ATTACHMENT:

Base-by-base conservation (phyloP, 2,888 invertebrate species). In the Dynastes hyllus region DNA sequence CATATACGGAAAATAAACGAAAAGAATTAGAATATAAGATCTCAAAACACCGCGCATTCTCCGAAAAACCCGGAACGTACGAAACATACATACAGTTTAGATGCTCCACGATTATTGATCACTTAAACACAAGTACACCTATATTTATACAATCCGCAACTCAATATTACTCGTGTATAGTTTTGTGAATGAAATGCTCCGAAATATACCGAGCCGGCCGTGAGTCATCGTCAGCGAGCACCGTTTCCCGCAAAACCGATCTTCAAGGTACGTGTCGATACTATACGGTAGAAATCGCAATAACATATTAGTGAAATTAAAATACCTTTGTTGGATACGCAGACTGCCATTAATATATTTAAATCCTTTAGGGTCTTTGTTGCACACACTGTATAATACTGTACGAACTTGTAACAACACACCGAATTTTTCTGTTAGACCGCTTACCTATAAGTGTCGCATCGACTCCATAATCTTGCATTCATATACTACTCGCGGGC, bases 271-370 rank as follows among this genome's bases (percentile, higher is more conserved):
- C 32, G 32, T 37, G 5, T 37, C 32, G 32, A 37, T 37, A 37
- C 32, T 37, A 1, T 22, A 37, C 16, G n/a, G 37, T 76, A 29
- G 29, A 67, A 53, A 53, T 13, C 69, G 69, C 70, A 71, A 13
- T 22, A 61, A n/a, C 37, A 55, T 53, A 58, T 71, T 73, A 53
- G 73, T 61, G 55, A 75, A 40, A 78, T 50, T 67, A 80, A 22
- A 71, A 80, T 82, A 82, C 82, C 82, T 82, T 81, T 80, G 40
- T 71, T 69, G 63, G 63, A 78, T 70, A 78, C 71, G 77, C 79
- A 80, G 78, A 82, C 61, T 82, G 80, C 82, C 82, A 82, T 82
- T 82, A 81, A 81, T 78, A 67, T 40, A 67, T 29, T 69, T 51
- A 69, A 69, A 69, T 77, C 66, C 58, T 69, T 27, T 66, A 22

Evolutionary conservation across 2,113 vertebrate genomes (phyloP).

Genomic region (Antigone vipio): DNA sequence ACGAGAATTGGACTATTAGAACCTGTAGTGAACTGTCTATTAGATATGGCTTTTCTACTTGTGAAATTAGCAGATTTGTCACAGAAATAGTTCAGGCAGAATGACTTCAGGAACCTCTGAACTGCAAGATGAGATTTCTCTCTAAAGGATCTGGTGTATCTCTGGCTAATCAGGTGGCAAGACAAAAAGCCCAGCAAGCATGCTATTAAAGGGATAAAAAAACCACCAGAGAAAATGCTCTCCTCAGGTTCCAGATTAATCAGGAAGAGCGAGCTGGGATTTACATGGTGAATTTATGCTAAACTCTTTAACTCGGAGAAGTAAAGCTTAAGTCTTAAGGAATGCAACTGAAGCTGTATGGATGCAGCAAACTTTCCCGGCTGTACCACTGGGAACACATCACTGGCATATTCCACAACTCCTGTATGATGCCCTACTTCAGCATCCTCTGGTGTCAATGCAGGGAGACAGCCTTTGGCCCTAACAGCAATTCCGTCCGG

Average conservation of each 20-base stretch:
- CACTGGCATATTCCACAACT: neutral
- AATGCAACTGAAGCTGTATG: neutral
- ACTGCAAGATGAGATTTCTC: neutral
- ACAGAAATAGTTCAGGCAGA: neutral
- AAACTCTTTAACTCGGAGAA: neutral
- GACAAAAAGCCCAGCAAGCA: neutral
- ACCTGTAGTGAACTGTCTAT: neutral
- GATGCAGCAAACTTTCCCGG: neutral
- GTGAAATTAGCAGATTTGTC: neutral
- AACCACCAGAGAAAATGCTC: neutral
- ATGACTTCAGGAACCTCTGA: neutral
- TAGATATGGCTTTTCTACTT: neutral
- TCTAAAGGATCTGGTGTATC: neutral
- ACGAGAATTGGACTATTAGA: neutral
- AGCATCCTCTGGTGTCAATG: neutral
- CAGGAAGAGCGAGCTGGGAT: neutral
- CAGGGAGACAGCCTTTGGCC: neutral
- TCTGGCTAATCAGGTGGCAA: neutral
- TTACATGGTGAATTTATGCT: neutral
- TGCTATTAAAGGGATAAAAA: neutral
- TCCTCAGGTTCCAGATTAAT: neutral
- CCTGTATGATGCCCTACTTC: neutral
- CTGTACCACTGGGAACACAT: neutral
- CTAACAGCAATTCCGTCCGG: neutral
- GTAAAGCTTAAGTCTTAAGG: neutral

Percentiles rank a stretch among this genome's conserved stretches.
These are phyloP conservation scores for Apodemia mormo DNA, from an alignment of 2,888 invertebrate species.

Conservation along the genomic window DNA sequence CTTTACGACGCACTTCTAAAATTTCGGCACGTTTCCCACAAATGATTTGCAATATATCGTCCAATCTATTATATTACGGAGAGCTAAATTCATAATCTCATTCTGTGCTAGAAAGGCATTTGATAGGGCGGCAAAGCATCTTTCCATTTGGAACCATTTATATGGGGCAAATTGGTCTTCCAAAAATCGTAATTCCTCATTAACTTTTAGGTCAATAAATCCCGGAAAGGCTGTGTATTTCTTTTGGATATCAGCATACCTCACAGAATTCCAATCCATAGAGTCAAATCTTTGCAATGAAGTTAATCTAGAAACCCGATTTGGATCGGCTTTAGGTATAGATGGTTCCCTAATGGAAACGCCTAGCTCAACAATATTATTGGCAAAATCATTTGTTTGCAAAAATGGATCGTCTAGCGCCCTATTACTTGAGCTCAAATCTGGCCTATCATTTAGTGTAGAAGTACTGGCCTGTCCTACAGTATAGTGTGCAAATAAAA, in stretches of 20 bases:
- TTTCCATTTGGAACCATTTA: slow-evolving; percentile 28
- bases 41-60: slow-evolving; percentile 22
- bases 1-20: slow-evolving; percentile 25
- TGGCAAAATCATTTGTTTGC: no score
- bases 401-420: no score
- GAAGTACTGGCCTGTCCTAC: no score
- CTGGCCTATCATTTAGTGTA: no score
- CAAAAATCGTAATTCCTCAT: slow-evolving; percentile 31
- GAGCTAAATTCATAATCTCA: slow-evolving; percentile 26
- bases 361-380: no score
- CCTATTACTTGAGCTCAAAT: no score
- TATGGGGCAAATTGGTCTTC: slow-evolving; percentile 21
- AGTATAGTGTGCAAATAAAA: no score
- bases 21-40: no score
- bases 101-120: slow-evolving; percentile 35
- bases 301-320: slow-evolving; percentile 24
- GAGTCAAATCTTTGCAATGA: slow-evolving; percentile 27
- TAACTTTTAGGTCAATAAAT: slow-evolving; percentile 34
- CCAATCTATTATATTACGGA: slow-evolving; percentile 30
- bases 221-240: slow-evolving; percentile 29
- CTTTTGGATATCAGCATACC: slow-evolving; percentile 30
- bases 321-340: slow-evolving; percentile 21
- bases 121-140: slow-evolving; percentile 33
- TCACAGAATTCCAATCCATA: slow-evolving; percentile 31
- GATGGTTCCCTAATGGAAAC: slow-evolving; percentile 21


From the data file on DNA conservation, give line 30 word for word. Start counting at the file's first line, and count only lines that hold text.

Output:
- CAGGAAGAGCGAGCTGGGAT: neutral